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We reported that Notch-1, a potent breast oncogene, is activated in response to trastuzumab and contributes to trastuzumab resistance in vitro. We sought to determine the preclinical benefit of combining a Notch inhibitor (γ-secretase inhibitor (GSI)) and trastuzumab in both trastuzumab-sensitive and trastuzumab-resistant, ErbB-2-positive, BT474 breast tumours in vivo. We also studied if the combination therapy of lapatinib plus GSI can induce tumour regression of ErbB-2-positive breast cancer.
We generated orthotopic breast tumour xenografts from trastuzumab- or lapatinib-sensitive and trastuzumab-resistant BT474 cells. We investigated the antitumour activities of two distinct GSIs, LY 411575 and MRK-003, in vivo.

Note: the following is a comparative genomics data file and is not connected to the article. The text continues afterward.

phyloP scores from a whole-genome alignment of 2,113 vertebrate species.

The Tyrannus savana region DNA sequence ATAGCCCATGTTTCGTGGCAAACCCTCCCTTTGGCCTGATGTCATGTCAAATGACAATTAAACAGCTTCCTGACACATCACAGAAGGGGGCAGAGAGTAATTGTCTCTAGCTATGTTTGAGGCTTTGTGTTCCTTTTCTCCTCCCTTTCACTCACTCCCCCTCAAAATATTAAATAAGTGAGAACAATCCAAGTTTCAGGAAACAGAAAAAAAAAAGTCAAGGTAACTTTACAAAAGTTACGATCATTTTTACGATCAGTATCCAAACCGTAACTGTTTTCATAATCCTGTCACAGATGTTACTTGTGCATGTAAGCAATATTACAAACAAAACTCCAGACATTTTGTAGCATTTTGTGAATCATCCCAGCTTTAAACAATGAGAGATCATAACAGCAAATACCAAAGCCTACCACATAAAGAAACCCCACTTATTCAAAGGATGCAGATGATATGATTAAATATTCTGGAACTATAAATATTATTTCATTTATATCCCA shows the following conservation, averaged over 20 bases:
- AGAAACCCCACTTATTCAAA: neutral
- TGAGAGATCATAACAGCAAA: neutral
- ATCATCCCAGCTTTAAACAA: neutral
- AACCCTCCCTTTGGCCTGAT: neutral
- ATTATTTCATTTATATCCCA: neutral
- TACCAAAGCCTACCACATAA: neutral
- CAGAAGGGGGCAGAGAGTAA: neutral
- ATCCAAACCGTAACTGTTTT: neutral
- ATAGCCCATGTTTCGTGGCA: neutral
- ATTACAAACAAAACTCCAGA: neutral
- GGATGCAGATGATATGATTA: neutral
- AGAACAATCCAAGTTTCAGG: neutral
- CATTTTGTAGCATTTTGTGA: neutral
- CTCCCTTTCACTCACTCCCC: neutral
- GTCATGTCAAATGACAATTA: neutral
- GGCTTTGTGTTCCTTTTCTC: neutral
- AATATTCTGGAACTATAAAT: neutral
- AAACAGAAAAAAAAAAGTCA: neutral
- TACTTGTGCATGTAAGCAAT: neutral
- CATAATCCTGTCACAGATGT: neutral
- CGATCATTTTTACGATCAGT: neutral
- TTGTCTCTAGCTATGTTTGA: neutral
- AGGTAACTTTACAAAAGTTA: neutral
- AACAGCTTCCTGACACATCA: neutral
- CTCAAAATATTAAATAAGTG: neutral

Our findings showed that combining trastuzumab plus a GSI completely prevented (MRK-003 GSI) or significantly reduced (LY 411575 GSI) breast tumour recurrence post-trastuzumab treatment in sensitive tumours. Moreover, combining lapatinib plus MRK-003 GSI showed significant reduction of tumour growth. Furthermore, a GSI partially reversed trastuzumab resistance in resistant tumours.
Our data suggest that a combined inhibition of Notch and ErbB-2 signalling pathways could decrease recurrence rates for ErbB-2-positive breast tumours and may be beneficial in the treatment of recurrent trastuzumab-resistant disease.